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Title: Metal loading of semiconductor on insulator architectures for nanoscale optoelectronic devices
Author: Lafone, Lucas
ISNI:       0000 0004 5922 8843
Awarding Body: Imperial College London
Current Institution: Imperial College London
Date of Award: 2016
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The strong confinement provided by plasmonic resonances has extended optics down to the nanoscale, allowing an unprecedented control over the interaction between light and matter. This could have far reaching applications in the development of ultra-compact and novel op- toelectronic devices. However, for commercial implementation of these plasmonic devices to become a reality there needs to be a shift toward designs which are compatible with the materi- als and processes of the established semiconductor industry. This is the overarching aim of the work presented in this thesis; here plasmonic devices are developed around the semiconductor on insulator architecture using a simple monolithic fabrication processes. Two waveguides are proposed and analysed, both produced through a single lithography step where a metallic slot or strip is formed on top of an SOI wafer. This process circumvents the etch step required to produce the waveguides used in silicon photonics. Despite this exceptionally simple fabrication procedure the designs support bound modes with areas as small as λ20/1000. Importantly, the mode size can be controlled through the width of the slot or strip and though careful design this can be used to effectively nanofocus light from larger low loss modes down to the nanoscale. The slot design is demonstrated experimentally with widths as narrow as 10nm. Following this, a similar design is implemented as a plasmonic laser. Here the SOI wafer is swapped for a suspended membrane of GaAs to provide the necessary gain. Lasers with slot widths as small as 100nm are demonstrated experimentally. A final device design is also discussed, where a highly effective cavity is formed through an array of metal resonators coupled to a semiconductor slab. The devices demonstrated in this thesis aim to provide a platform that allows the unique capabilities of plasmonics to be easily integrated with existing technologies.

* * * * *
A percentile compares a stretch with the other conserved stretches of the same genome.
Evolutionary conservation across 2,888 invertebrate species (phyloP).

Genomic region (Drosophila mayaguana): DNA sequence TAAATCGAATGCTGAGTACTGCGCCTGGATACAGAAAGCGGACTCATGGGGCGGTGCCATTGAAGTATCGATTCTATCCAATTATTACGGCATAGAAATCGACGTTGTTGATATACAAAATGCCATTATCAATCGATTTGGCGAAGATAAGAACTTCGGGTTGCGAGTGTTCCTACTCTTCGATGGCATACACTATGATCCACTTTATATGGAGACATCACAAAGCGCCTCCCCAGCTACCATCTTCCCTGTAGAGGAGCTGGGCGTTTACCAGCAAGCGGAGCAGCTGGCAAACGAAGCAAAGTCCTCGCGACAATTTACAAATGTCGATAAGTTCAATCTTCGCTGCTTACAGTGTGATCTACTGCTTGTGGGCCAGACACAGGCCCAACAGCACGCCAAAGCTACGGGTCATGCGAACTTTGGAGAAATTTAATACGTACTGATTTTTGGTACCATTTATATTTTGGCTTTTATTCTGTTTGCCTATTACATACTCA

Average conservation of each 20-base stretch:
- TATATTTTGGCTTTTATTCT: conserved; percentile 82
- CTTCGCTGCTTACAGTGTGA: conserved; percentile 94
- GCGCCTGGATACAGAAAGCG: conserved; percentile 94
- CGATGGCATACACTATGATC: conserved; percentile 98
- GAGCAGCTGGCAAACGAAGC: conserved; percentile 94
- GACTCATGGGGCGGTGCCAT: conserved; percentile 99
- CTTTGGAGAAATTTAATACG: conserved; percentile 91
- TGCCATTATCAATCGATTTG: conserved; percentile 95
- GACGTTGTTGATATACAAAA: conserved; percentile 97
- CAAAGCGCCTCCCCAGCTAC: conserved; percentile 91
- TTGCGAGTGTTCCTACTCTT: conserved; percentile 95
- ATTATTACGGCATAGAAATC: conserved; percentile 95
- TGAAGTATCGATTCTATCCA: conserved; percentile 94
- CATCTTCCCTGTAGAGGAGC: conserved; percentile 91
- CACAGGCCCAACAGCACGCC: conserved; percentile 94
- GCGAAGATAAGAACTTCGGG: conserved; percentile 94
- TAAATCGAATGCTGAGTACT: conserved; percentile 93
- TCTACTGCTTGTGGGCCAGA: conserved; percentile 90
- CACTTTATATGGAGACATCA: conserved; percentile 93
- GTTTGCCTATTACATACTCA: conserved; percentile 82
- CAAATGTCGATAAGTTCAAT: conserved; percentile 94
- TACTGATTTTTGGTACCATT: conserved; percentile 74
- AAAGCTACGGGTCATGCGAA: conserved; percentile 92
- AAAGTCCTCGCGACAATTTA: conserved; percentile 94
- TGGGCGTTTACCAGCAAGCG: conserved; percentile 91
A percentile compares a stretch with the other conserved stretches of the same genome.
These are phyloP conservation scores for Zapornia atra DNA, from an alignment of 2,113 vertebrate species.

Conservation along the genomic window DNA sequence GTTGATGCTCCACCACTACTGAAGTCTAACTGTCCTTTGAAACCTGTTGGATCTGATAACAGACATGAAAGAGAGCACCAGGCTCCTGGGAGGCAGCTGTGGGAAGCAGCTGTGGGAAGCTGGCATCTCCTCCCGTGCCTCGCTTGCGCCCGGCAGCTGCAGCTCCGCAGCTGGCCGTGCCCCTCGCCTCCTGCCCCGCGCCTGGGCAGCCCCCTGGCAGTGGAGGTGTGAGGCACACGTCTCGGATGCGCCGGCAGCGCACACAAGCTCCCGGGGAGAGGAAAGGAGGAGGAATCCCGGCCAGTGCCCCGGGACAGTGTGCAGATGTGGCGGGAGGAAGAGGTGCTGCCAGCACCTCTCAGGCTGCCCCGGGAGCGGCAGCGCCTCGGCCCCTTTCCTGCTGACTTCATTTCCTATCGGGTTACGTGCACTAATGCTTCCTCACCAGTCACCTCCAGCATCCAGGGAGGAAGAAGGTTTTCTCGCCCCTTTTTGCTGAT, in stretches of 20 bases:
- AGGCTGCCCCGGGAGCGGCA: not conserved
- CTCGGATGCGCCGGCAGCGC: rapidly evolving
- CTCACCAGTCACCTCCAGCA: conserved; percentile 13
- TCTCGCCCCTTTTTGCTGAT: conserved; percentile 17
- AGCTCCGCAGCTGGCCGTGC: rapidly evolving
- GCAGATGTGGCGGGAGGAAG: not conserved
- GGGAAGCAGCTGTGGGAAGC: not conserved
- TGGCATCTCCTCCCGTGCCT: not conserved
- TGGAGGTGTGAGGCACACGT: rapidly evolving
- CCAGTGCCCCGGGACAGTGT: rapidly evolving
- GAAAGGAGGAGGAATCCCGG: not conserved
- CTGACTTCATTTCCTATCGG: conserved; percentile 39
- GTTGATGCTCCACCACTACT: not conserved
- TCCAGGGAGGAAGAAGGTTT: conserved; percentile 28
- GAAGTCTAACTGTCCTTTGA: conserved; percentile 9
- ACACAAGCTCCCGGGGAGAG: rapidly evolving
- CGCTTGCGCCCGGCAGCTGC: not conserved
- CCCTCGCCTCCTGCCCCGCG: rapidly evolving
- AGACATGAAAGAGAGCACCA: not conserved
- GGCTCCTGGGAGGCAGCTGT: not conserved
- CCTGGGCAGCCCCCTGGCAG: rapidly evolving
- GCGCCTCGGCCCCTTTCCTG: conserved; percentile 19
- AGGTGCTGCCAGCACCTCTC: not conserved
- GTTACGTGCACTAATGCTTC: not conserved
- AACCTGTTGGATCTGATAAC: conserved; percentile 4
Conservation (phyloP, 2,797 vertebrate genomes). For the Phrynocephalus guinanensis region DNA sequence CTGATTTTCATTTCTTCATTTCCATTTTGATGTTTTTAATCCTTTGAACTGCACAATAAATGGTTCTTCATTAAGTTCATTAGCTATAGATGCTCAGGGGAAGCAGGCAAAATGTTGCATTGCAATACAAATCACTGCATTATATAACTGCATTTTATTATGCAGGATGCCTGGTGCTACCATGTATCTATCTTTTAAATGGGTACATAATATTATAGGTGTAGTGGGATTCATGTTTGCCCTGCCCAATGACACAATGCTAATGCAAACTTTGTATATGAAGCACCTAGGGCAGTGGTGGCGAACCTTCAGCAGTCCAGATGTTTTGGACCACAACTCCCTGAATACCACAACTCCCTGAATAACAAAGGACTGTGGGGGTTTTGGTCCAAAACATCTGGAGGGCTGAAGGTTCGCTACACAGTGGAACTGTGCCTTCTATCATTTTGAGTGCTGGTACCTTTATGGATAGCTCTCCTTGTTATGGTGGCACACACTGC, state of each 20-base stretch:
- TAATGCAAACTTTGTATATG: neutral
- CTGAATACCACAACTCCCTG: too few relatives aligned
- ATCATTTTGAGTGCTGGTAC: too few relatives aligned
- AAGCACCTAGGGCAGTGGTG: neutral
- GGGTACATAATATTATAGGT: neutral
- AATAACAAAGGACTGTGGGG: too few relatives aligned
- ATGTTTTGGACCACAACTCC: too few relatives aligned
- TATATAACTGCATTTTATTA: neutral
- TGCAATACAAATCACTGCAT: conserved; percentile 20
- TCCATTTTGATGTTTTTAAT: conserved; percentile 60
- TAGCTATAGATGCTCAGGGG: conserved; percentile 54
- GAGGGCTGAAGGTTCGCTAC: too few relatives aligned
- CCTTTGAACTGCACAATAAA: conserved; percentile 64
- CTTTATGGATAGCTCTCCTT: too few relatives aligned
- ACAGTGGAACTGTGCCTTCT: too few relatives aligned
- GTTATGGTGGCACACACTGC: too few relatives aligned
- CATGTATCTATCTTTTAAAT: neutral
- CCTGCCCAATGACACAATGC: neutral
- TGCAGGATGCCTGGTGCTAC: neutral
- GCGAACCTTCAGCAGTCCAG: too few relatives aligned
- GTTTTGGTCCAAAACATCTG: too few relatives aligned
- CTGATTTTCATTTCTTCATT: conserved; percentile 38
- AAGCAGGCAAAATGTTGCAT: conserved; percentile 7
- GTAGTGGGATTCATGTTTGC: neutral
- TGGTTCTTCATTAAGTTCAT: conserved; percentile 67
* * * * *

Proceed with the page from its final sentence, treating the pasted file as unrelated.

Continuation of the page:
Supervisor: Oulton, Rupert ; Hess, Ortwin Sponsor: Leverhulme Trust ; Engineering and Physical Sciences Research Council
Qualification Name: Thesis (Ph.D.) Qualification Level: Doctoral